Tyson Fury can play many roles. The WBC heavyweight champion can be a clown, a boxing historian or a bully. He can be self-depreciating, a showman or uninterested. He is always unpredictable. On February 17th in Saudi Arabia, Fury and WBA, IBF, IBO and WBO champion, Oleksandr Usyk, will finally meet to determine who the best heavyweight on the planet is. When he sat down with Usyk to discuss the fight, Fury was in a reflective, matter-of-fact frame of mind. “For me, he was never in the equation. It was always me, [Deontay] Wilder and [Anthony] Joshua and then obviously he beat Joshua so then he took Joshua’s position. Here we are,” he told Steve Bunce during TNT’s ‘Gloves are Off’ show.
“The belts are one thing but me and him have got to go and fight now. There’s been a big build up and now we’re gonna see who’s better out of me and Oleksandr. And I’m a conqueror. Remember that. He’s Oleksandr and I am ‘The Great’ so we’ll see.” The pre-fight hype machine is about to crank into gear and the winner will be crowned the first undisputed heavyweight champion since Lennox Lewis beat Evander Holyfield back in 1999 but when all the Saudi Arabian glitz, glamour and neon has been stripped away, we will be left with two men, a referee and a boxing ring. The stakes may be higher in Riyadh but all around the world there will be thousands of other fighters climbing through the ropes and putting themselves in exactly the same situation on February 17th. It is a position Fury has been in hundreds of times in his life and one he is extremely comfortable in. Regardless of the attitude he projects throughout the buildup, fight night triggers something special inside of him. In 2013, Fury landed in New York for his American debut. ‘The Gypsy King’ was a bundle of nervous energy before his fight with Steve Cunningham and fought recklessly, finding himself on the floor courtesy of an overhand right from the speedy Cunningham. With his American dream on the verge of ending before it had begun, Fury gathered himself, turned the fight into a physical, rough brawl and clubbed the former cruiserweight champion to a seventh round defeat. Before his first fight with Deontay Wilder back in 2018, Fury worked himself into a lather. Aware of the danger posed by the American, he boxed on his wits and fought beautifully and then – almost unconsciously – found it inside himself to drag himself off the canvas when Wilder floored him heavily in the final round. Against Francis Ngannou, a clearly undercooked Fury quickly found himself in a fight he didn’t expect to be in and on the verge of disaster, he had to rouse himself and figure out a way out of the mess. Fury is obviously underplaying the depth of his preparations, but experience has taught him that when a fight breaks out, he won’t be found wanting.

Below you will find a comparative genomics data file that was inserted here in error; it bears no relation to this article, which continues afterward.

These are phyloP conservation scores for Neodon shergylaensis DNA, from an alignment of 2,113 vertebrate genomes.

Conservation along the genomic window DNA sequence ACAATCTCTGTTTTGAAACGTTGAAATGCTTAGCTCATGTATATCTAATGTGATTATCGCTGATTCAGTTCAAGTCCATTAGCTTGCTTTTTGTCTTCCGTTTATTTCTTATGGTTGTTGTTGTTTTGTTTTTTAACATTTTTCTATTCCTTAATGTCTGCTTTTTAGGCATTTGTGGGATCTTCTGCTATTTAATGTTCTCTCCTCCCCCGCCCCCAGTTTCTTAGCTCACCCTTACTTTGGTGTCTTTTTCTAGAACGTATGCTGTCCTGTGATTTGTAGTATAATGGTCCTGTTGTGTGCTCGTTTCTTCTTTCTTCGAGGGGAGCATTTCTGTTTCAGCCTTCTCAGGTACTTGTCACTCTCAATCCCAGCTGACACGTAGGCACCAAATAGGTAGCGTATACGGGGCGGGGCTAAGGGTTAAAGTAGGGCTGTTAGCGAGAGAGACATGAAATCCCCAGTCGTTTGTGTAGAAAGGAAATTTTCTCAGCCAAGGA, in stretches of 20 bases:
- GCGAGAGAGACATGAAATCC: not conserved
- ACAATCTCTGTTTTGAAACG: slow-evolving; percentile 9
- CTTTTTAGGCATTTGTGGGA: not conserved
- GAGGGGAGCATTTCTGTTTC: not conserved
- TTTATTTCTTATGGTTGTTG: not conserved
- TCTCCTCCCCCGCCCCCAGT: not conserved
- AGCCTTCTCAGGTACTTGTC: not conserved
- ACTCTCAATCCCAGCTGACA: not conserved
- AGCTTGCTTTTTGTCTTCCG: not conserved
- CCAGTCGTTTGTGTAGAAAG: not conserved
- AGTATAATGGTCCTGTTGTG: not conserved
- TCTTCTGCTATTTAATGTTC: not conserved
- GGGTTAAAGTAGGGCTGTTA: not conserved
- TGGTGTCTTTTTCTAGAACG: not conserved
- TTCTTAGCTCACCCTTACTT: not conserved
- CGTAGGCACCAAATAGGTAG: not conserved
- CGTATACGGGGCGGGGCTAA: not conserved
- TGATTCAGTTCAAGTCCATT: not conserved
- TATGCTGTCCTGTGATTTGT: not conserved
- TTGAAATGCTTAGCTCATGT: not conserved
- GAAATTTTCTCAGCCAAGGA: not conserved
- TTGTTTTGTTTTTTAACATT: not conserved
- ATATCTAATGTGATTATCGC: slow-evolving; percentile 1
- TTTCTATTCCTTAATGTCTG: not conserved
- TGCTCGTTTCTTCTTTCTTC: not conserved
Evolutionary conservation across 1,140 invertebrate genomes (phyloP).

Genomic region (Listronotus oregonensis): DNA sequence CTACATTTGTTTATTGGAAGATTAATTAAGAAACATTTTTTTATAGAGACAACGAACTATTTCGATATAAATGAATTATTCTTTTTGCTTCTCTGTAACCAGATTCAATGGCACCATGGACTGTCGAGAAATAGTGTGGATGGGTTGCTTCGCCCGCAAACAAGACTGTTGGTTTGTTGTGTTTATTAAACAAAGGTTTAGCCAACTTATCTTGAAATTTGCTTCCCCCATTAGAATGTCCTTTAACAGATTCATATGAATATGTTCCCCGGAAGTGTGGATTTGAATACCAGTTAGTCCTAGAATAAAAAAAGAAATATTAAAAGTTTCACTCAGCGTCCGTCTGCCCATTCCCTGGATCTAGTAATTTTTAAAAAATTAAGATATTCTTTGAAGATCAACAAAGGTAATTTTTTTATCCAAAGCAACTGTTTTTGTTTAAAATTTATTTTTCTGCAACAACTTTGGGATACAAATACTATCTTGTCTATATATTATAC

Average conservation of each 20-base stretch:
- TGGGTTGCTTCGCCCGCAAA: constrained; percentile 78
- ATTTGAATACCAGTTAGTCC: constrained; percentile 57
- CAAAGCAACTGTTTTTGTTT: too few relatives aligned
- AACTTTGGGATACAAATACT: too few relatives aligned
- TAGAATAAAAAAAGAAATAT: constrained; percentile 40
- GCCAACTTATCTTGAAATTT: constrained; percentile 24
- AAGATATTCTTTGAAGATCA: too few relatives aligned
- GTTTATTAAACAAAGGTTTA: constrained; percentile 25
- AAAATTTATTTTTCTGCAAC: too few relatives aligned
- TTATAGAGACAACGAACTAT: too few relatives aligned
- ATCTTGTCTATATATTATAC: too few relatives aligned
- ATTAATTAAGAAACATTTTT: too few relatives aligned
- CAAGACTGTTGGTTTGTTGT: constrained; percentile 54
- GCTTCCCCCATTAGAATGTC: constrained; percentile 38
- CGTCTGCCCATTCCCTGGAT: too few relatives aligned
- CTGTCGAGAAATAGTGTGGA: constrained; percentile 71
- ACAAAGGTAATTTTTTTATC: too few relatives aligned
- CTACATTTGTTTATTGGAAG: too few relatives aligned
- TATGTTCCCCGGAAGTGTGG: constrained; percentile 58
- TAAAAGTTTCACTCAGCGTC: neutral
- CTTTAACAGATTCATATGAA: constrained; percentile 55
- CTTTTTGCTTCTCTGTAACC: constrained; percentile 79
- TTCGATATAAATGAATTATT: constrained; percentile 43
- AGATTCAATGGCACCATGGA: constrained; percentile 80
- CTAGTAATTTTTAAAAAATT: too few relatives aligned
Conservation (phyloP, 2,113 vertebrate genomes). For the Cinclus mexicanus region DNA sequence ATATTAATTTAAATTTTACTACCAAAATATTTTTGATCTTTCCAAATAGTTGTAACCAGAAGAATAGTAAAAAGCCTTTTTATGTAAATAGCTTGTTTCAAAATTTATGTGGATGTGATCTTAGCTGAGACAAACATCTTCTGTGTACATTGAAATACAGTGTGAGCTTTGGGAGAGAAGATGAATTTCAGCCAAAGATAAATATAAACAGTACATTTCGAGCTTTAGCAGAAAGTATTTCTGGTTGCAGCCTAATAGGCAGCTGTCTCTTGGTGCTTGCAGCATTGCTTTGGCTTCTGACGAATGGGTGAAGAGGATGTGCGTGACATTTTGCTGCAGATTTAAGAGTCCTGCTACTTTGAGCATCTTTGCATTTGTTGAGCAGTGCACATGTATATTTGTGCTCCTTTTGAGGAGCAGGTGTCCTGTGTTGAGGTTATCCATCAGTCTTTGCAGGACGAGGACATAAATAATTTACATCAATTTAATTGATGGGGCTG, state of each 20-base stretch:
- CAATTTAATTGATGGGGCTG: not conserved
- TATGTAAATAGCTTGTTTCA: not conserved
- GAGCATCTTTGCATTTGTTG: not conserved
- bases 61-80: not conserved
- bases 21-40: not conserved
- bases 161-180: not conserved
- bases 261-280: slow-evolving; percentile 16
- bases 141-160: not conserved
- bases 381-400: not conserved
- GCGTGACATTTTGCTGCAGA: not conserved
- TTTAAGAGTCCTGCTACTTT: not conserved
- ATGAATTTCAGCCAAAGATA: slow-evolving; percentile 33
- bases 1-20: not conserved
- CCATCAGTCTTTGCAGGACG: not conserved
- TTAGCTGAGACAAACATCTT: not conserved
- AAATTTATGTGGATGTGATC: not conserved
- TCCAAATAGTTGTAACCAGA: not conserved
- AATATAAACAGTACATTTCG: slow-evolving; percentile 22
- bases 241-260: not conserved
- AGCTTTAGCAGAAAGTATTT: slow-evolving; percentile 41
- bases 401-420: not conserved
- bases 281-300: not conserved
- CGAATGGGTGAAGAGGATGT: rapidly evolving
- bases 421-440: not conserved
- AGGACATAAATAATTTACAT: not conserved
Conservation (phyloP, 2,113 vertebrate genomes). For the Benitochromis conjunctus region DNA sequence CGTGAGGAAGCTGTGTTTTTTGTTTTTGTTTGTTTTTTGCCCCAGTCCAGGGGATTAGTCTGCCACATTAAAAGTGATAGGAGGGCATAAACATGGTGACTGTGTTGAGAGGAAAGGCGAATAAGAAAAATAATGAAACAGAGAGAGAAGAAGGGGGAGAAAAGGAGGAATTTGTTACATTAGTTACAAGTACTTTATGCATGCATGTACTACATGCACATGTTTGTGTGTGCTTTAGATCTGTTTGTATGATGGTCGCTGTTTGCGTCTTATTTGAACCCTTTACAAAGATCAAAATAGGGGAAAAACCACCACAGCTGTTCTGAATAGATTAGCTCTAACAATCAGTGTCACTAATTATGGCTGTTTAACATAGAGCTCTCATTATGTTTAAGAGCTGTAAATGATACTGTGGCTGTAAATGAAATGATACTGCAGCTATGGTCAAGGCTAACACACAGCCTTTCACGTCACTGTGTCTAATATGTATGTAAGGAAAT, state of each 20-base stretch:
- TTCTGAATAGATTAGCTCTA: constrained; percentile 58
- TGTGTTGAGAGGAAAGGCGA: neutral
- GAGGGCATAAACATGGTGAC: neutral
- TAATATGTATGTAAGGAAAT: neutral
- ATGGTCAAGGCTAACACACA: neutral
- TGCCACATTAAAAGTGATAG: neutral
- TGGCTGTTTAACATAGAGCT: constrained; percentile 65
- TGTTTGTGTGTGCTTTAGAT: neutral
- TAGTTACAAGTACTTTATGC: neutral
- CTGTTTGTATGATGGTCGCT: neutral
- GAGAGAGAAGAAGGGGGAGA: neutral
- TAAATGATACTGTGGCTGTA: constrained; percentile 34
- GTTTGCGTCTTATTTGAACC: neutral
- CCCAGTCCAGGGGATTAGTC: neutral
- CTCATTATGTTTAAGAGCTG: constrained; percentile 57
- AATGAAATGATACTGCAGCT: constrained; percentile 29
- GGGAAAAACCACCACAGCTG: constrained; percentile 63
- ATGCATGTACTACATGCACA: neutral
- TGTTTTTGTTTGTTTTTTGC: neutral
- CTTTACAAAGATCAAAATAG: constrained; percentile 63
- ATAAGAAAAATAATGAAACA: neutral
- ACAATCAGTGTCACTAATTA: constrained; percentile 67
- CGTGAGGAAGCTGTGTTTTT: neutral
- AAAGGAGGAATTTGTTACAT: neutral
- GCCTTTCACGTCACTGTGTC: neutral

“Just the same stuff. I’ll bring in some southpaw, left-handed sparring obviously and that’s it. What can you do for a fighter? You can’t really do much for him or me or anybody. It’s a boxing match. If he’s better than me then he’ll beat me. If I’m better than him then I’ll beat him. And that’s it. There’s no more and no less to it,” he said. “I don’t fear a boxing man. I’m not bothered about them at all. I’ve had many fights before and beaten all the people in the world. 35 fights in a row. I’m not really that bothered. I’ve been at this game a long, long time. Professional over 15 years now. He’s an average sized man. He’s 6ft 3in tall. He’s 16 stone. He’s the same build as every other heavyweight that mostly you’re gonna fight. He’s a left-handed man. I’ve got a brother who’s left-handed, my dad’s left-handed so it’s not like I’m not used to fighting people who are left-handed or messing about with them. It is what it is. We’re gonna go in there, punch the —- out of each other. Nothing more, nothing less.”